Argonne Labs is a national resource, part of the Department of Energy,
that conducts well documented engineering studies including the
So here are the datafiles of interest:
|61504034||SSS 0-80-0 0% Grade||6.24|| || |
|61504059||UDDS #1, Ph 1+2||7.43||45||0.165|
|61504060||UDDS #2, Ph 1+2||7.48||51.6||0.145|
|61504061||UDDS #3, Ph 1+2||7.48||50.7||0.147|
|61504062||Hwyx2 with Coastdowns Ph 2||10.24||50.4||0.203|
|61504063||US06x2, Ph 3+4||8.03||36.4||0.221|
For vehicle efficiency, test 61504034, as the speed sweeps from 0-80-0 mph:
The dyno merics provides the kW as a function of speed.
So we can map the miles per kWh, exactly the same metric reported
by the BMW i3-REx.
This chart was used to adjust earlier benchmarks and has
been confirmed in the field.
To looks at the range extender (REx) efficiency, I used 61504062, a highway test
with the longest distance:
The available REx power is a function of oil temperature:
The REx initally runs at a reduced power level for ~250 seconds (just under 5 minutes.)
Once the engine oil temperature reaches 94C, it can output full power, ~20.5kW.
This suggests the car should be operated in reduced speed, enough to keep the REx on, ~6kW but
not so high as to have the REx turn off.
- 6kW @40mph under 92C
- 16kW @62mph under 94C
- 20kW @70mph over 94C
A typical EPA test consists of two phases: warm-up and for the numbers.
So the 600 seconds covers the warm-up and after a 100 second pause,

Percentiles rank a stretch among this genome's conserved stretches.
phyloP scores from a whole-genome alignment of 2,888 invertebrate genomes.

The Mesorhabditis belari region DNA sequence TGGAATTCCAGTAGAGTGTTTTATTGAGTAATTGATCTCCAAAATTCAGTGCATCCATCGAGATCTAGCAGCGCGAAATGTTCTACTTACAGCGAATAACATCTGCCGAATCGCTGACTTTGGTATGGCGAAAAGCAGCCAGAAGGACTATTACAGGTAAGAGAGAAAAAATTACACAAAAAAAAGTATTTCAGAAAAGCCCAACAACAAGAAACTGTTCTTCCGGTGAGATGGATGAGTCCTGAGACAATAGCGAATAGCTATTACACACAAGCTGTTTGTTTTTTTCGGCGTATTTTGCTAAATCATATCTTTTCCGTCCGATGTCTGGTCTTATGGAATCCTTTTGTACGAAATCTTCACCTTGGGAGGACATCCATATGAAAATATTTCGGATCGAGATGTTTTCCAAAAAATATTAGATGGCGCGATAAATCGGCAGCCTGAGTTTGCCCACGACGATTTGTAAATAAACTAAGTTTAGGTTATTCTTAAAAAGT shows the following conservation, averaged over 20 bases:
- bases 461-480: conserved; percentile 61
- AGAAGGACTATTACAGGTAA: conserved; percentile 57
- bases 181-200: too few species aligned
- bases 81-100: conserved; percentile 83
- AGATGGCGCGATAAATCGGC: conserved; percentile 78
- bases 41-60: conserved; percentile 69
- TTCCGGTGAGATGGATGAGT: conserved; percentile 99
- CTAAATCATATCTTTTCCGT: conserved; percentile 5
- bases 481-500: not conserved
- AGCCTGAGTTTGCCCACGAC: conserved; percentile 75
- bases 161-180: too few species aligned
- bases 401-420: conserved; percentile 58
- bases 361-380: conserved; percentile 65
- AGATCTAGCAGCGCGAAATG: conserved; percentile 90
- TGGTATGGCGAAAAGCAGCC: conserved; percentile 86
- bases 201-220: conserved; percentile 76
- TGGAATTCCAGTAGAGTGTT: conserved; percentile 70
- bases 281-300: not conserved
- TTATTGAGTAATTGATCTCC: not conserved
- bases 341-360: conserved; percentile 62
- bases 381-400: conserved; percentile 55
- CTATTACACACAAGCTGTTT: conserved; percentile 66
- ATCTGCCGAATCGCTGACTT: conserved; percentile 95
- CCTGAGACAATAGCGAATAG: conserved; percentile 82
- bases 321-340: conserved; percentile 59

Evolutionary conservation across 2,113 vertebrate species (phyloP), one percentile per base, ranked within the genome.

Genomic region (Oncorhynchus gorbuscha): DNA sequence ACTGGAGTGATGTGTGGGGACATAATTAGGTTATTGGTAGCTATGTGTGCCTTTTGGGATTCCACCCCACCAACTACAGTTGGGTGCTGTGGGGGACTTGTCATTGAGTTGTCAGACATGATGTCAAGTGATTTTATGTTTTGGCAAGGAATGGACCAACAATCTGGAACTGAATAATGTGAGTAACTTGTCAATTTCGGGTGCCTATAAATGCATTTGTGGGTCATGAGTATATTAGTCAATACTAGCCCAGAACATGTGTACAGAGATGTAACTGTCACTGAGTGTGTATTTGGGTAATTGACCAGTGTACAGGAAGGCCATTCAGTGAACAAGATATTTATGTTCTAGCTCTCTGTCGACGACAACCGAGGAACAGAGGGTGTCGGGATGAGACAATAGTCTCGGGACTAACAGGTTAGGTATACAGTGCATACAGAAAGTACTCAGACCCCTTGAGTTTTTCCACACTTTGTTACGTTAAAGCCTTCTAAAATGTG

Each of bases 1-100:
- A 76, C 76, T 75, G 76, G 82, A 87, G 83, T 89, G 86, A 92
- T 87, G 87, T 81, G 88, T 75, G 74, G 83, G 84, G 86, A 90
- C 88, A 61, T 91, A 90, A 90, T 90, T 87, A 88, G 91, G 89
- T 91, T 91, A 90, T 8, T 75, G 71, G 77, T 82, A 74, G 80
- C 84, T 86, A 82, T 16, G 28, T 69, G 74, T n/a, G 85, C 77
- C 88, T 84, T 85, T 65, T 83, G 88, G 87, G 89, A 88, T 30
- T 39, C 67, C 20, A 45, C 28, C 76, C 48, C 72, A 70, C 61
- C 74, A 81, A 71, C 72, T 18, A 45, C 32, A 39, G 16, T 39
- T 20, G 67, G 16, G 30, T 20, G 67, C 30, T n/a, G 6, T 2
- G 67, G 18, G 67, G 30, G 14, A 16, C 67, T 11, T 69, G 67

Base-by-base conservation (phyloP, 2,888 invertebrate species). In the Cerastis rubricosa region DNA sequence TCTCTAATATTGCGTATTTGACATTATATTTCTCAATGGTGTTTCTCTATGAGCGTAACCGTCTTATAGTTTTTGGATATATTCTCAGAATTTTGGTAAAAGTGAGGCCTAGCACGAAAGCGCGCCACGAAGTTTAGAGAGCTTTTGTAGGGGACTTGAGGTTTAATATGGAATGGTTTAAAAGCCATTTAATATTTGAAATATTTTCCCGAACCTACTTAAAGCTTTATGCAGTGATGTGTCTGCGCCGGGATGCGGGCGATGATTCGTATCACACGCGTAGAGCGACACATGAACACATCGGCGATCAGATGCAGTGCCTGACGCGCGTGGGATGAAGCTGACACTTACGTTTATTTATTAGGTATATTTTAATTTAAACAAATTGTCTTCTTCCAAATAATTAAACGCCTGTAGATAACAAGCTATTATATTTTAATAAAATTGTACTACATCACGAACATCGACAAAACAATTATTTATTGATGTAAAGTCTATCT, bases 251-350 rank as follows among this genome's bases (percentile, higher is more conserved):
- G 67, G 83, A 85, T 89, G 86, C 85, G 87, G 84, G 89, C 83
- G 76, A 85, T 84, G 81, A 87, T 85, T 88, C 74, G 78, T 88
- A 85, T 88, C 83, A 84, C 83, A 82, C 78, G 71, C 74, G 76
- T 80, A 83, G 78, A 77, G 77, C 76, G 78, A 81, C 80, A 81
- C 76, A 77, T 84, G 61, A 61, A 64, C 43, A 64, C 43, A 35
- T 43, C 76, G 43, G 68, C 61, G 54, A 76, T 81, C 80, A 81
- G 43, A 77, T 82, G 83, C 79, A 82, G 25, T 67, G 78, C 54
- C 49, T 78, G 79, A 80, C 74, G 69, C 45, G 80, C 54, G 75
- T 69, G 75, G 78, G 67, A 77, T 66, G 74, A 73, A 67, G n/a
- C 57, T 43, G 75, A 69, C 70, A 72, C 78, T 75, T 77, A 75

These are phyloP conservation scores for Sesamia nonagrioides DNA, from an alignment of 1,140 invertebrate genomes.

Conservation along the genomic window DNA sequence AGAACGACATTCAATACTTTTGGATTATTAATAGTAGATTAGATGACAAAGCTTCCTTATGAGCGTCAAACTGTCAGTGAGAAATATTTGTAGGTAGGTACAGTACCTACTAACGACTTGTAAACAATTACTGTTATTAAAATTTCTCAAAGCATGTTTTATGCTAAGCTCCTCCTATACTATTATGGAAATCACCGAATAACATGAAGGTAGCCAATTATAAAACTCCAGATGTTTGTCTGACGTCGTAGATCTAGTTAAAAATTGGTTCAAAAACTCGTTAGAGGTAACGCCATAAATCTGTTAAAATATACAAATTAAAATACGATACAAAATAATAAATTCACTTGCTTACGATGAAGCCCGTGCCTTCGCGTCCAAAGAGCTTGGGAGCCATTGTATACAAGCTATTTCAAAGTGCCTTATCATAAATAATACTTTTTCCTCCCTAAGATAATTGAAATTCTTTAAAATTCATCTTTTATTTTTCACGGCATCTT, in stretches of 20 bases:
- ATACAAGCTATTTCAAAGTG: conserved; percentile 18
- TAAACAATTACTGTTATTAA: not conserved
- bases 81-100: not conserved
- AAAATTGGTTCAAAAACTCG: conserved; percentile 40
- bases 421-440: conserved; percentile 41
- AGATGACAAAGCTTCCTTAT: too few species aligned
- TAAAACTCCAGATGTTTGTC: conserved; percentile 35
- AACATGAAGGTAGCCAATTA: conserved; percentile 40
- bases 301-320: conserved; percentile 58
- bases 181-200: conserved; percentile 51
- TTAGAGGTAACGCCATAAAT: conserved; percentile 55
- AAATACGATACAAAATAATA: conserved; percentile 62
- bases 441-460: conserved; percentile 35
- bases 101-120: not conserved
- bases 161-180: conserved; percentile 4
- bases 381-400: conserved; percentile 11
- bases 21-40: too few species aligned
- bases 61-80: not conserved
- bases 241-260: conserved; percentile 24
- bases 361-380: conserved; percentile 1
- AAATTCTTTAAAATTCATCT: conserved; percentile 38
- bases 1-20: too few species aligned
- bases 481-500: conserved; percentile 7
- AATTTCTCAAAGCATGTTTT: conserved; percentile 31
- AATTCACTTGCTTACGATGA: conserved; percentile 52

it is repeated starting at seconds 700.
The data suggests there are finite number of power bands.
The "W/cc" is the watts divided by the fuel cc/second, a measure of power
per unit of fuel.
But these are not standard metrics such as Brake Specific Fuel Consumption (BSFC).
So plotting the BSFC over the test duration gives:
Converting the "cc/sec" to "g/sec" and the power gives
gives BSFC grams per second, divided by the Watts.
So scatter plotting the power versus BSFC, we get:
So we see four distinct power groups:
What we can do is identify the flat-land, speed that requires 17kW. Using
the earlier 0-80-0 metrics:
- ~4kW - the lowest power, close to an idle
- ~6kW - a low power band
- ~17kW - a high power band with peak efficiency, least fuel per kWh
- ~20.5kW - the highest power band and least efficient
- 13,554W @60 mph (0-80-0 test)
- 16,607W @64 mph (roll-down model)
- 17,849W @66 mph (roll-down model)
- 19,263W @70 mph (0-80-0 test)
Now these are the measured electrical output which is typically
96% of the mechanical energy.
This suggests the actual BSFC is about 5% higher.
Regardless, this is in the 30% thermoldynamic efficiency range
suggesting there may be more, low-hanging fruit.
BMW has already announced going to 0-20W engine oil.
But cooled Exhaust Gas Recirculation (EGR) is an obvious trick and one
I might try.
My first Prius modification was a 1 kW inverter to provide emergency
power which we used every year since 2005. So I started research how to do the same
modification with our 2014 BMW i3-REx:
- 2500W 12V inverter - per the training PDF
- ~500W overhead - worst-case, 12V overhead
- keeping car in READY - ordinarily leaving the driver seat turns the car off. But it the seat belt is buckled behind the driver, the car remains in READY.
Looking at the REx output, it looks good except for the 440W vehicle overhead.
Assuming 1kW of 120VAC output and the vehicle overhead, we're looking at generating
1.4kW. Assuming we're looking at 10kWh/gal, 1.0kW / 1.4kW ~= 7.1 kWh/gal. To keep things in perspective, this is the 2003 Prius performance: